Evaluating the costs and benefits of drinking
Make a table like the one below, weighing the costs and benefits of drinking to the costs and benefits of quitting.
|Is drinking worth the cost?|
|Benefits of drinking|
|It helps me forget about my problems.I have fun when I drink.It’s my way of relaxing and unwinding after a stressful day.|
|Benefits of NOT drinking|
|My relationships would probably improve.I’d feel better mentally and physically.I’d have more time and energy for the people and activities I care about.|
|Costs of drinking|
|It has caused problems in my relationships.I feel depressed, anxious, and ashamed of myself.It gets in the way of my job performance and family responsibilities.|
|Costs of NOT drinking|
|I’d have to find another way to deal with problems.I’d lose my drinking buddies.I would have to face the responsibilities I’ve been ignoring.|
Set goals and prepare for change
Once you’ve made the decision to change, the next step is establishing clear drinking goals. The more specific, realistic, and clear your goals, the better.
Example #1: My drinking goal
- I will stop drinking alcohol.
- My quit date is __________.
Example #2: My drinking goal
- I will stop drinking on weekdays, starting as of __________.
- I will limit my Saturday and Sunday drinking to no more than three drinks per day or five drinks per weekend.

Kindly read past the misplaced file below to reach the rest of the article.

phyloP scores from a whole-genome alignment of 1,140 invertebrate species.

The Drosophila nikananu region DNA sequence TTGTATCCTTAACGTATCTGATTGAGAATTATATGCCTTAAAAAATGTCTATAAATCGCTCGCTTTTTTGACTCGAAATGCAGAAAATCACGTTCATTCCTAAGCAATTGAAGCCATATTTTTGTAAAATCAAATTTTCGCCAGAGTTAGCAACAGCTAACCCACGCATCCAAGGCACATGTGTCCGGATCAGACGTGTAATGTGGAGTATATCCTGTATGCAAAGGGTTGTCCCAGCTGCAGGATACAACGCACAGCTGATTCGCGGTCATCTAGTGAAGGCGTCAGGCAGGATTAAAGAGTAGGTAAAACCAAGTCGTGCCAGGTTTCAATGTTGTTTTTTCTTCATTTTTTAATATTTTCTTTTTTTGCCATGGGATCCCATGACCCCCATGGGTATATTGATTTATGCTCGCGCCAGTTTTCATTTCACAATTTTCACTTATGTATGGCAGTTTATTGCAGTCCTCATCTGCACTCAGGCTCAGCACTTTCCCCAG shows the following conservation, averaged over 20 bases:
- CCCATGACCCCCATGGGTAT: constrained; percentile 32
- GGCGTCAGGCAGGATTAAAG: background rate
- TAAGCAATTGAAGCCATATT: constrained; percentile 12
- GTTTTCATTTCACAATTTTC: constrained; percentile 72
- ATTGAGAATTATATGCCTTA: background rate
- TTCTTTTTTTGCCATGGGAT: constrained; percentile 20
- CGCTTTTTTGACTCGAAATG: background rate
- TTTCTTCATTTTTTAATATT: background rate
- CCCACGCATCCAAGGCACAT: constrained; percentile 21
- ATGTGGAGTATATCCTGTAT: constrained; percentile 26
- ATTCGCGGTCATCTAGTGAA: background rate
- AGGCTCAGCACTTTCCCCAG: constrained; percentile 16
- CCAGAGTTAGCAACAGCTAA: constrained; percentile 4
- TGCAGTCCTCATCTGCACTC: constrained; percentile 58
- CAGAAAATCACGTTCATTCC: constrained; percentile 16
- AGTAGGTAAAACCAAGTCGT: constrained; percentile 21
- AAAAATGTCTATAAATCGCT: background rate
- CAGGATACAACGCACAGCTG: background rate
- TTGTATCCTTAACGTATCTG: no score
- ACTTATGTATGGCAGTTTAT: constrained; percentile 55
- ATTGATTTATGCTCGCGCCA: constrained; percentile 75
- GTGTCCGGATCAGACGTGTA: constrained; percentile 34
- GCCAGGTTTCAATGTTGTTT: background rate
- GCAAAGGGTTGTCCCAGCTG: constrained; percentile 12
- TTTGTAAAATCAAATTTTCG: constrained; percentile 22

- After three months, I will cut back my weekend drinking even more to a maximum of two drinks per day and three drinks per weekend.
Do you want to stop drinking altogether or just cut back? If your goal is to reduce your drinking, decide which days you will drink alcohol and how many drinks you will allow yourself per day. Try to commit to at least two days each week when you won’t drink at all.
When do you want to stop drinking or start drinking less? Tomorrow? In a week? Next month? Within six months? If you’re trying to stop drinking, set a specific quit date.
How to accomplish your goals
After you’ve set your goals to either stop or cut back your drinking, write down some ideas on how you can help yourself accomplish these goals. For example:
Get rid of temptations. Remove all alcohol, barware, and other alcohol-related paraphernalia from your home and office.
Announce your goal. Let friends, family members, and co-workers know that you’re trying to stop or cut back on drinking. If they drink, ask them to support your recovery by not doing so in front of you.
Be upfront about your new limits. Make it clear that drinking will not be allowed in your home and that you may not be able to attend events where alcohol is being served.
Avoid bad influences. Distance yourself from people who don’t support your efforts to stop drinking or respect the limits you’ve set. This may mean giving up certain friends and social connections.
Learn from the past. Reflect on previous attempts to stop or reduce your drinking. What worked? What didn’t? What can you do differently this time to avoid pitfalls?